Even though salt lost some of its strategic importance as a food preservative when innovations and advances in transportation, canning, and freezing processes gradually replaced the old “salting to preserve the food” processes, the modern era of salt is perhaps best exemplified by the Morton Salt Company.
Joy Morton — son of J. Sterling Morton, who created Arbor Day and served as Secretary of Agriculture under Grover Cleveland — founded Morton Salt Company in the earl 1900s through acquisition of Canadian and East Indian salt works, together with shipping lines on the Great Lakes.
One problem in the early days of table salt was that it caked during wet, or even humid weather. Morton experimented with various additives. In 1911, Morton found that magnesium carbonate, when added in small amounts to sodium chloride, resulted in a salt that did not cake. This became the hallmark of the Morton Salt ad campaign, showing a young girl walking in the rain with an umbrella, holding the Morton cylindrical container (with patented metal pour spout) and salt pouring out as she walked, under the ad bite: “When it rains, it pours.”
Created by N.W. Ayer and Company out of New York City, this proved one of the most successful ad campaigns of all time. A year later, Morton replaced the magnesium carbonate with calcium silicate, which was both cheaper and more effective at eliminating the tendency of salt to cake in humid conditions.
In 1929, Morton salt added iodine to their table salt, to prevent goiters, which were common at the time. Goiter is a swelling of the neck and larynx due to malfunction of the thyroid gland. An estimated 90 percent of goiters are caused by iodine deficiency.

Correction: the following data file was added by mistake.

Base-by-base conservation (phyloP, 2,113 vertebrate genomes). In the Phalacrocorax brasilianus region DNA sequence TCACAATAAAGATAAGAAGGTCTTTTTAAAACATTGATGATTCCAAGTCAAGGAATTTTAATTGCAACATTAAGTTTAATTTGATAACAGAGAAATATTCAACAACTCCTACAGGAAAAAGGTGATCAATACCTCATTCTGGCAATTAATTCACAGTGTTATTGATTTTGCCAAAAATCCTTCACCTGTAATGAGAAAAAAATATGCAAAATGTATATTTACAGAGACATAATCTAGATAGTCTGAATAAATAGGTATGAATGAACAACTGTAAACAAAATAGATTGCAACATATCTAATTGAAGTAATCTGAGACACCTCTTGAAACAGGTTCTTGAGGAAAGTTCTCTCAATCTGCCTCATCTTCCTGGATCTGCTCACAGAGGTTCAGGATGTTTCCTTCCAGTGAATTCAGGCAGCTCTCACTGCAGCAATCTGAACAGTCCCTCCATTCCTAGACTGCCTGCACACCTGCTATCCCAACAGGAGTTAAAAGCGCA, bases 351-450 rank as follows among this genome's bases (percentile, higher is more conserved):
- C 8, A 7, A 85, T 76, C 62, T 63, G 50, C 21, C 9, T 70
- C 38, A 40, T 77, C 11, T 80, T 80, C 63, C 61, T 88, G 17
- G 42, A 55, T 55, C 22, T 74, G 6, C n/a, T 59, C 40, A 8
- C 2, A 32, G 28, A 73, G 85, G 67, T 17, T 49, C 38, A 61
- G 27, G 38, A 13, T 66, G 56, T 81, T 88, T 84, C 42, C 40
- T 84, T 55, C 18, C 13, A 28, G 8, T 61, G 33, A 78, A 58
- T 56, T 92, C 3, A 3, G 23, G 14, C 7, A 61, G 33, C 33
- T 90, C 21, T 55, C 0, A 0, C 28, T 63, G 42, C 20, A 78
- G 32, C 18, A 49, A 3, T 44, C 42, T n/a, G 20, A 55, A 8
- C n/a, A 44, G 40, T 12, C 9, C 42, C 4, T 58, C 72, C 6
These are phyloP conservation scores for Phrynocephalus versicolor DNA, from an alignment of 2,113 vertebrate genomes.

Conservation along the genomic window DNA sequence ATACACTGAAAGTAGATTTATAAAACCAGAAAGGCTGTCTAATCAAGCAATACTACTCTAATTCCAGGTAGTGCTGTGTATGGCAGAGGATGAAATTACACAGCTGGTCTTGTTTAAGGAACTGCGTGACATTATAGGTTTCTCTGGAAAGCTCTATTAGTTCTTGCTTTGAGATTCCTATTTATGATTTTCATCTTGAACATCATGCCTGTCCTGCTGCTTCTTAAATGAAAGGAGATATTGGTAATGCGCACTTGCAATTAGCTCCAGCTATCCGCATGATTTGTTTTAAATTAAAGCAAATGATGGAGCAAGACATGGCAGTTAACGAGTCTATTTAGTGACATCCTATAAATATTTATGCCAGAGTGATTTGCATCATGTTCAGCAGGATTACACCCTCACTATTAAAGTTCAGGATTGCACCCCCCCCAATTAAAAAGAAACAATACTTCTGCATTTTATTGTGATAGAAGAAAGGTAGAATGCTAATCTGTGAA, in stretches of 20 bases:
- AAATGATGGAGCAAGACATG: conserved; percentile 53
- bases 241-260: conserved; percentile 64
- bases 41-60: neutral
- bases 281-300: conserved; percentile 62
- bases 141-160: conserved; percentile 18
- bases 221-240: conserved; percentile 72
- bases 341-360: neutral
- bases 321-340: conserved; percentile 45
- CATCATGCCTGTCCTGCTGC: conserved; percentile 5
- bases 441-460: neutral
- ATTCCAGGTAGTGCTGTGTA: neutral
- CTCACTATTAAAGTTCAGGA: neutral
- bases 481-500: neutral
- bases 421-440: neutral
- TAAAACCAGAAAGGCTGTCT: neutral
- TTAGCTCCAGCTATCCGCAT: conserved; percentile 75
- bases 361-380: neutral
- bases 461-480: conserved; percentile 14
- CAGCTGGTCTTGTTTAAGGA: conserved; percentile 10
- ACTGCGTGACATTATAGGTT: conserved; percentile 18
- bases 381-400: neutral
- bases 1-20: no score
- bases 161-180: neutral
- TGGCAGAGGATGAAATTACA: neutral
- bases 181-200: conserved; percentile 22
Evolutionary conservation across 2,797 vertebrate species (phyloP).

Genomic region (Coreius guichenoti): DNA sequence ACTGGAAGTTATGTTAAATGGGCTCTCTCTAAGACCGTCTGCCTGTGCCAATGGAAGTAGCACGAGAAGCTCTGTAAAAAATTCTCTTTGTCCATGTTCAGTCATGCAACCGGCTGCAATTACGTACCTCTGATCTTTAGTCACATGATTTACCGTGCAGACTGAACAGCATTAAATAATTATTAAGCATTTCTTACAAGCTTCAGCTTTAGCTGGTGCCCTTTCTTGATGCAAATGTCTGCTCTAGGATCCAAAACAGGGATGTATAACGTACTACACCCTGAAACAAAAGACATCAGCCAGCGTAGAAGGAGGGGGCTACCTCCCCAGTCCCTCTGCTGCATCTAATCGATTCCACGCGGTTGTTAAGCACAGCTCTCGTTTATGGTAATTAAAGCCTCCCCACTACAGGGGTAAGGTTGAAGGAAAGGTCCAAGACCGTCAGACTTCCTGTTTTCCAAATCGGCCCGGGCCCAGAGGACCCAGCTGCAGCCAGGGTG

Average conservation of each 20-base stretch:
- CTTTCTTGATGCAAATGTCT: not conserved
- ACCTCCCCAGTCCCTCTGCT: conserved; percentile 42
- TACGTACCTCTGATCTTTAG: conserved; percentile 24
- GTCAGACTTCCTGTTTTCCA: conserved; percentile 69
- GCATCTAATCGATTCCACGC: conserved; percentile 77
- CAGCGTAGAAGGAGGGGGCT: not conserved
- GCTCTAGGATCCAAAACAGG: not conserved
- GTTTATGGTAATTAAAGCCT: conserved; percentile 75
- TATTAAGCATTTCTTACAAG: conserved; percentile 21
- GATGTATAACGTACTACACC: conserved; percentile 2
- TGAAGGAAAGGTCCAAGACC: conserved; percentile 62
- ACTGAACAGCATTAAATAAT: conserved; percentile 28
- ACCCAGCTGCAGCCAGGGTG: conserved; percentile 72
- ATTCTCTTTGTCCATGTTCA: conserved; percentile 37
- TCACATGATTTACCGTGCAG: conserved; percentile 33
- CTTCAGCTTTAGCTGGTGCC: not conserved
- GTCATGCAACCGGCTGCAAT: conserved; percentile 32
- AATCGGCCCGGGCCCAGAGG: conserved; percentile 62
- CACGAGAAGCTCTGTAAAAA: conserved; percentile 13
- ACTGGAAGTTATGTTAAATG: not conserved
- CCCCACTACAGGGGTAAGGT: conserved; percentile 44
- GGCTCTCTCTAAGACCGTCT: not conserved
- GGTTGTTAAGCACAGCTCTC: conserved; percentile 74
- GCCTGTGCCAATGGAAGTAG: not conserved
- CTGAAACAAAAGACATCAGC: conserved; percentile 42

To keep pace with the “new” uses for salt, Morton and other salt companies came out with salt for use on roads, driveways, swimming pools and sidewalks. Ice Melt is now a common product in super markets in the winter. Epsom salts are used to treat splinters and superficial infections.
A demand developed for softening hard water, as hard water was hard to wash with and clogged pipes. Salt producers saw a market for sodium and potassium salts to be used as ionic exchangers in softening systems. The main elements that cause hardening are calcium and magnesium ions, which are positively charged. Water softening systems replace the calsium and magnesium with sodium and potassium, which can then be flushed.
As health concerns developed regarding excess salt in the America diet, due to the fact that food providers put salt in foods to increase consumer consumption, salt began to associated with contributing to high blood pressure and heart disease. So salt providers came up with lite salt and salt replacements.
Health food advocates often claim that salt from various sources are superior, such as Hymalayan Salt, or Dead Sea Salt. And kosher salt has a sector of demand.
All in all, salt producers in modern times have adapted to the changes in the strategic status of salt and found ways to keep salt in demand. ❖